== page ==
Netflix Canceled ‘One Day At A Time’ And Fans Are Livid With The Network’s Decision
After three seasons, and minimal publicity, Netflix did not renew “One Day At A Time” for a fourth season.
The streaming service claimed that there were not enough people watching the show to justify a fourth season telling the story of the Alvarez family. The show gave representation and touched on topics that are so important for the Latino and Cuban communities. The decision by Netflix is a heartbreaking one that has left all “One Day At A Time” fans confused, disappointed, and, unfortunately, not surprised.
Netflix is being dragged on Twitter for the lack of publicity they did to promote the show.
Netflix users would be hard pressed to find examples of Netflix promoting shows like “One Day At A Time” or “Sense8” with the same fervor as shows like “Fuller House.” Despite the overwhelmingly negative reviews about the “Full House” reboot, the show lasted for five seasons on Netflix. Meanwhile, “One Day At A Time” received glowing reviews and a lot of support for a renewal and couldn’t get a fourth season.
For a moment, let’s imagine that Netflix put the same amount of promotion for “One Day At A Time” as they did for “Roma”? One can only imagine that the numbers they are seeking would materialize.
“One Day At A Time” scored perfect scores on Rotten Tomatoes for the second and third season.
Out of 84 TV seasons with 100 percent rating on Rotten Tomatoes, Netflix’s “One Day At A Time” produced two of them. The show proved to be a well-oiled vessel for representing a population often overlooked while tackling the issues that matter.
The Alvarez’s are a Cuban-American family living in Los Angeles and, as such, deal with the dichotomy of growing up in a multi-generational, immigrant home. The way old-school ideals by Lydia Reira butted up against the modern views of Elena Alvarez were so real to many audience members.
Most evident is the way Lydia was able to come to terms with her granddaughter coming out as gay. This storyline is so personal for the queer audience the show was able to cultivate through Elena and her journey of self-acceptance.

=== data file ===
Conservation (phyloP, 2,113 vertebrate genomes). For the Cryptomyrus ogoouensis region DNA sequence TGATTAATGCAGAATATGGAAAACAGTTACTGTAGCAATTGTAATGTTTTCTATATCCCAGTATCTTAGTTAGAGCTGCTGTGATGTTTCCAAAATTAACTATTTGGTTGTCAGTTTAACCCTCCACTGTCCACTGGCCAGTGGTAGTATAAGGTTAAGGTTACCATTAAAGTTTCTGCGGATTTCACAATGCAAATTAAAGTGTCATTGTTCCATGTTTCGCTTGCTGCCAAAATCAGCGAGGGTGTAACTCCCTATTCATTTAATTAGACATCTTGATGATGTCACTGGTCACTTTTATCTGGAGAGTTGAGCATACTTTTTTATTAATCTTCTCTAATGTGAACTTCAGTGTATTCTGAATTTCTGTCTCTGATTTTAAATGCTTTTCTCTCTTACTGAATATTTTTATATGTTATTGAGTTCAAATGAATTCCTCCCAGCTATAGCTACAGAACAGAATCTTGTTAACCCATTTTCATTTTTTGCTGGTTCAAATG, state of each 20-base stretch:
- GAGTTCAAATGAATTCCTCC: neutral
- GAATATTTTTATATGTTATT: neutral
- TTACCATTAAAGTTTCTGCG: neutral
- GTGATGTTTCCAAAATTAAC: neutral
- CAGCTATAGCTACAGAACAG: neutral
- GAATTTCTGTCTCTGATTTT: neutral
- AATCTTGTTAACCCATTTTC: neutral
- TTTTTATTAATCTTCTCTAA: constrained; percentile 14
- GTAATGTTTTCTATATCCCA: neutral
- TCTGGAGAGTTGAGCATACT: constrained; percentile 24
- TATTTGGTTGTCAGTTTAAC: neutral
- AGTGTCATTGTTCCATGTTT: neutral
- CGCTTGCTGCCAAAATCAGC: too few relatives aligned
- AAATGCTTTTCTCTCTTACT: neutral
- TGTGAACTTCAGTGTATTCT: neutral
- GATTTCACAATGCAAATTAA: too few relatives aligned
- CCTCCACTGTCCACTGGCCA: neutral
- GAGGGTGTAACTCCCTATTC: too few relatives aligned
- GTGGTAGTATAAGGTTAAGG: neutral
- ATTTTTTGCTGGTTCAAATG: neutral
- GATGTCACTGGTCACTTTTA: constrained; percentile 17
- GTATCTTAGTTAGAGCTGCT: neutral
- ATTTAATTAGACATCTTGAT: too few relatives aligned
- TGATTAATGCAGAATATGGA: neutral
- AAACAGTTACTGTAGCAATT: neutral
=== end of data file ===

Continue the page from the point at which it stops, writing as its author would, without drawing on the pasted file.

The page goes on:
Cast members of the show took to Twitter to share the news with their fans.
Isabella Gomez is the woman who brought Elena Alvarez to life and always took her role seriously. Not only did she want to a good job as Elena, Gomez wanted to make sure that the queer storyline she was presenting as a non-queer actor was accurate and respectful of the community she was in charge of representing.
“I realized from the beginning that if I want to tell this story accurately, I was going to have to take in as many experiences as possible and learn from them,” Gomez told Out Magazine. “I also think it’s that the fans are so incredible and I get messages from them about their own journeys daily and I read all of them. That’s given me so much insight into what their lives are like, the good, the bad, and the ugly. I’m constantly learning, but most importantly, the writers that write Elena are LGBTQ and have had these experiences.”
Gloria Calderón Kellett poured her heart and soul into the show as a co-showrunner, writer, and basically everything for the show.
This show was a special moment in the Netflix history and it would be good for them to realize the power this show has. Lydia is an accurate and non-caricatured version of a loving and sometimes inappropriate Cuban abuelita. Penelope Alvarez gave a voice to military veterans struggling with mental health and trauma from serving their country as a single mother.
“Luckily, I believe in miracles,” Calderón Kellett tweeter. “So, maybe we’ll find a home somewhere else. I hope we do cause @mikeroyce & I have a lot more for these wonderful characters to do.”
However, no matter how the cast and crew try to reassures fans that it is okay, people are most certainly not letting Netflix move on quietly.
In response to the news from Netflix, #SaveODAAT has started trending. Not only are people trying to plead with Netflix to reconsider, others are calling on Hulu, Amazon, and other companies to swoop in and save the show. “Brooklyn Nine-Nine” was canceled from Fox and got picked up by NBC. We can only hope that another company will be smart enough to snatch up “One Day At A Time.”
Not to mention the optics of canceling inclusive shows with representation in the current societal climate.
The same arguments were made when “Sense8” was canceled despite a strong fanbase. Not to mention that Netflix recently made the decision to drop $80 million to stream “Friends” in 2019.
Fans want Netflix to understand that the show was delivering something more than just a sitcom.
This show was a window into our worlds being led by someone from the community who lived the experience. It is the representation behind and in front of the camera that people have been calling for from Hollywood and Netflix did it only to cancel it.
While this is a sad day, we can only hope someone somewhere will wake up and save this show from disappearing for good.
Minorities are always fighting for better representation. Our projects are usually the first to fall when money and numbers are discussed. It is important that we continue to hold production companies, networks, and streaming services responsible. We need to demand the respresentation we want to see.
If you want to let Netflix know what you think about “One Day At A Time” being canceled, you can call them at 1 (866) 579-7172.
Notice any needed corrections? Please email us at email@example.com